You focus more on your physical wellbeing.
The health of your financial portfolio isn’t the only kind of wellness you’ll want to invest in by the time you turn the big 5-0.
“Making sure your lifestyle, habits, and attitudes are consistent with maintaining your personal health and well-being is crucial to making the coming years feel like a reward for all your hard work,” says Dr. Tina B. Tessina, Ph.D., LMFT.
You start to see your children as peers.
You may not be the primary source of support and comfort for your children by the time you hit 50, but you’re likely taking on a new role. For many parents, this means being more of a peer and friend to their now-adult children.
You find yourself seeking direction again.
Those feelings of aimlessness you had in your 20s are back with a vengeance by the time 50 rolls around, potentially causing a dramatic shift in your priorities along the way.
“After many years of being a responsible, hardworking adult and (for most) focusing on taking care of others at home, at work, and in family relationships, many people find that they don’t know what they want for themselves,” says Tessina.
You begin to learn what really makes life worthwhile to you.
There is a positive result to that aimlessness, though: You’ll find out what you really want. “It’s time to learn how to make the decisions that create the enriched, satisfying experience you always hoped your life would be,” says Tessina. “It’s time to discover what satisfaction means for you, and how to refocus your life to create more of it.” And for more ways to improve your life, check out these 75 Genius Tricks to Get Instantly Happy.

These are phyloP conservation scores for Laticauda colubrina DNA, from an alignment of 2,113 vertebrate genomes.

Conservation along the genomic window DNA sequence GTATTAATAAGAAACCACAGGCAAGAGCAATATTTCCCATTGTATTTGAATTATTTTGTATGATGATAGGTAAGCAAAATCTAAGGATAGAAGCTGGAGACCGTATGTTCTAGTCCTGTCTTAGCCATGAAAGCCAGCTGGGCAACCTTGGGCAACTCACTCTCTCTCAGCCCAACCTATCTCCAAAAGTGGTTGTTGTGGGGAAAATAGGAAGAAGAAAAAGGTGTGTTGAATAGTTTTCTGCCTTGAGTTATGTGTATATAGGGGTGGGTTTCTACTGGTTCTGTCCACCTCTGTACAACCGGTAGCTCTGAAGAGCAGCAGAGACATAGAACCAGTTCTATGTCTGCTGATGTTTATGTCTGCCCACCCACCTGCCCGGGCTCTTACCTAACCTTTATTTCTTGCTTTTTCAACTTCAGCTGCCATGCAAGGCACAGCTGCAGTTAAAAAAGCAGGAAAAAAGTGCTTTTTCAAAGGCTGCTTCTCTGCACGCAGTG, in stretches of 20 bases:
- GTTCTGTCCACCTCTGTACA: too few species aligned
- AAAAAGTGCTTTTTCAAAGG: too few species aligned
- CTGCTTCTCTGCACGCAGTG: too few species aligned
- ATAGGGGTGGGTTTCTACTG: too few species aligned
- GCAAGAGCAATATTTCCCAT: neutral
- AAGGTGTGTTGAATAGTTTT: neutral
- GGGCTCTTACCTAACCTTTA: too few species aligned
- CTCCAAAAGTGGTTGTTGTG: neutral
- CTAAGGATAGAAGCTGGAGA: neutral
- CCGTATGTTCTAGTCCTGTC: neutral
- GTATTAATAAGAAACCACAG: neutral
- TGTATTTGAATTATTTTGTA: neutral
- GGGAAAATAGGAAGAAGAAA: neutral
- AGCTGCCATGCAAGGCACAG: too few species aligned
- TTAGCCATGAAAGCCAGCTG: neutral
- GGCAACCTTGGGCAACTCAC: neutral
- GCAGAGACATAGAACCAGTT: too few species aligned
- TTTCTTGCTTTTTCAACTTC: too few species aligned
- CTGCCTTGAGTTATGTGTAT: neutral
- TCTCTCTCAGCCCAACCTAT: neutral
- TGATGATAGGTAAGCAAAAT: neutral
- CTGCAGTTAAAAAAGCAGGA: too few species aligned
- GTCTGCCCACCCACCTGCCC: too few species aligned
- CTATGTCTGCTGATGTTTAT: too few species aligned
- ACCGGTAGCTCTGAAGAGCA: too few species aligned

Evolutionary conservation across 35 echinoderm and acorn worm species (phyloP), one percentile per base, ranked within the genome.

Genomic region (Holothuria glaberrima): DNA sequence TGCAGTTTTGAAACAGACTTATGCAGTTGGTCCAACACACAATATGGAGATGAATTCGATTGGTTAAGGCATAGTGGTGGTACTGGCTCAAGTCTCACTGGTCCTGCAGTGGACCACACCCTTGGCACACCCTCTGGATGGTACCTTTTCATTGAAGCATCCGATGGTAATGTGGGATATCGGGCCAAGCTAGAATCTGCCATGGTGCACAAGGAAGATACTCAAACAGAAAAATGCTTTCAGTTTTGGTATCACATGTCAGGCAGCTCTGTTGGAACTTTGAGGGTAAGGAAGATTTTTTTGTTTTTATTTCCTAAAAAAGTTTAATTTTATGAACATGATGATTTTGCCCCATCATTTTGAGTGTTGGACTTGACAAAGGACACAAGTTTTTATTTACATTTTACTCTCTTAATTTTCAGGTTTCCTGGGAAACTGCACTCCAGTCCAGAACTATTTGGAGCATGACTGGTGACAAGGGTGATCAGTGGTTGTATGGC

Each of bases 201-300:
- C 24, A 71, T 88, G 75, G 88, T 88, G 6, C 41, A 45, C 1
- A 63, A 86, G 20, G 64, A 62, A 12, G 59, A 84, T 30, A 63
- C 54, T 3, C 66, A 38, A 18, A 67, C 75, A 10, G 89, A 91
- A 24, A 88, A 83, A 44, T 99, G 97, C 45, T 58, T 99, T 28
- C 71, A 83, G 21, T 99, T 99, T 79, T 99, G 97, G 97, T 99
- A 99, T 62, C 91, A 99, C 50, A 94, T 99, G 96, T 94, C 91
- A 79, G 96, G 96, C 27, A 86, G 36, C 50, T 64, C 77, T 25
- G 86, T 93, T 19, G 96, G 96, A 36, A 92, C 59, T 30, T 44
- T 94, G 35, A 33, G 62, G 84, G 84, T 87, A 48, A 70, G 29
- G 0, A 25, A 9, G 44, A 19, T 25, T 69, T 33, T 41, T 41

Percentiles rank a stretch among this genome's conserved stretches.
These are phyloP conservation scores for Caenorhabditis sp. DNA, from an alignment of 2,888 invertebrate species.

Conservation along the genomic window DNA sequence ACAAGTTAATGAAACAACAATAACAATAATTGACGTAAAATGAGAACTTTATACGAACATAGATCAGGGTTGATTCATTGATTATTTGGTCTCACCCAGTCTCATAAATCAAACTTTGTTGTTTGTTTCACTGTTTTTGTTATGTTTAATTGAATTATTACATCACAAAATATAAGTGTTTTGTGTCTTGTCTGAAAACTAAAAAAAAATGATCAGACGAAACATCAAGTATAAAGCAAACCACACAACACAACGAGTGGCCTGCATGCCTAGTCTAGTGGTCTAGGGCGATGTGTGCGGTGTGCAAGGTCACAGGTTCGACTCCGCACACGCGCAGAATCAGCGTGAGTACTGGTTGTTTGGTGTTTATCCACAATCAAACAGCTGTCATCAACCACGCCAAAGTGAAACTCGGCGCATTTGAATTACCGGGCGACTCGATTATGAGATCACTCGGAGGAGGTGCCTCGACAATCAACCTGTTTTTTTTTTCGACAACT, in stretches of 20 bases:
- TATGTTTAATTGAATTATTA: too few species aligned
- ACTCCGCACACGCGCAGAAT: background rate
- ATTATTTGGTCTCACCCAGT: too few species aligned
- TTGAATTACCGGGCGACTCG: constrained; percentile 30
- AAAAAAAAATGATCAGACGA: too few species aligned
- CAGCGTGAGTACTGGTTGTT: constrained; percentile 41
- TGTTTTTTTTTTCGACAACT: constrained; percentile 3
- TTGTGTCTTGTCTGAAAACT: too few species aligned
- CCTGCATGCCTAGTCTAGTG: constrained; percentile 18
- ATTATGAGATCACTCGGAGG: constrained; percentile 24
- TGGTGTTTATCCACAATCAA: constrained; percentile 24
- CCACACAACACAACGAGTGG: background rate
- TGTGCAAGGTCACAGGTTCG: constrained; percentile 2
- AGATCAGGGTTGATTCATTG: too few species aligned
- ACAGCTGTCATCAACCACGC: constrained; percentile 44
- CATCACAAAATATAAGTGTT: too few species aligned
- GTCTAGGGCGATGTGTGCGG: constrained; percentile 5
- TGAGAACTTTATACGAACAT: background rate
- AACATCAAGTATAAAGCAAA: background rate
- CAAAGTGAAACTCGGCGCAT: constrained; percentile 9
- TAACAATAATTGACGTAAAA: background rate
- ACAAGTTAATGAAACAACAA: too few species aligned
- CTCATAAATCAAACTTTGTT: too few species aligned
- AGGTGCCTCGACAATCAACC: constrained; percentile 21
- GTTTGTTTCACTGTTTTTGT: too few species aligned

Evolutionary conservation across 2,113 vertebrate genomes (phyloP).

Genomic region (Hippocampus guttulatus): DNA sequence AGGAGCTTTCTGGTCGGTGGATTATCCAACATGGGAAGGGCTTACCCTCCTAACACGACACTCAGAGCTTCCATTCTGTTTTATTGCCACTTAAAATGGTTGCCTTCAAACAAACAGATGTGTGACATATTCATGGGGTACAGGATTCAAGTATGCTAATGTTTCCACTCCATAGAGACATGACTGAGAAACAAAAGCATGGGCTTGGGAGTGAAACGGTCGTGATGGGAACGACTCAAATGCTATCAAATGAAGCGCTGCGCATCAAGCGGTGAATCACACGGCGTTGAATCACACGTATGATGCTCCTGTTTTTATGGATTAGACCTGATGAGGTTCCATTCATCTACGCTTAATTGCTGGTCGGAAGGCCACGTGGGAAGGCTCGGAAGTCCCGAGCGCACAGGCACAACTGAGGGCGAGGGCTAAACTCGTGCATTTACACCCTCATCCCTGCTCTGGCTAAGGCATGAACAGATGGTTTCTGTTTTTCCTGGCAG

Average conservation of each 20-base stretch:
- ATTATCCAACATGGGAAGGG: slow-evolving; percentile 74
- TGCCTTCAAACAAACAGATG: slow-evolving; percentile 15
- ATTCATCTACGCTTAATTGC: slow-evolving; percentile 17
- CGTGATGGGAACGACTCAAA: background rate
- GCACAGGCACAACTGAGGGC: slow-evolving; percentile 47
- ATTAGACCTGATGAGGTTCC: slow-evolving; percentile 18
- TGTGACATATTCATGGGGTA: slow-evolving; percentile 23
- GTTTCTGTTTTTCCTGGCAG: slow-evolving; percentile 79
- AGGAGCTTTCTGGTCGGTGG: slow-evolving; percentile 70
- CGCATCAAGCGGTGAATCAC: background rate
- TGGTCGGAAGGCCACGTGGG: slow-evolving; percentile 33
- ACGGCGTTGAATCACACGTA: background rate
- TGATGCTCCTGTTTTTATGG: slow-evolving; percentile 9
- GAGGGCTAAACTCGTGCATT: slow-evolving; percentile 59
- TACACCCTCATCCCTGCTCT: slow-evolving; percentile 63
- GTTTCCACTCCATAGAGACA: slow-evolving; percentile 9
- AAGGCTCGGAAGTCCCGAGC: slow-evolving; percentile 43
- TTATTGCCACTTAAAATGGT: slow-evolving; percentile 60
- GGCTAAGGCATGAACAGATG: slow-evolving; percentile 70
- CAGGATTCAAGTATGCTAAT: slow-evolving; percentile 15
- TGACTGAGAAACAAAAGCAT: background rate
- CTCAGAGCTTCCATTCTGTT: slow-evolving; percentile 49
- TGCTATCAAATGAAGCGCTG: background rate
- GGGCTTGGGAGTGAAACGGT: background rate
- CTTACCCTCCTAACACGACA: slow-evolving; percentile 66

You stop taking things so seriously.
Those embarrassments, regrets, and things you took super-seriously in your earlier life stop seeming like such a big deal with the added perspective you’ve gained by your 50s.
“Your ability to take pleasure in life, to ‘lighten up,’ and to find the fun in a simple moment may have been suppressed over the years,” says Tessina. “For some people, reconnecting with their lighthearted selves may simply require an attitude change; for others it requires major decisions to simplify and reshape their goals.” Wherever you are at, she says, “it’s time to learn how to make the decisions that free you up to have more fun.”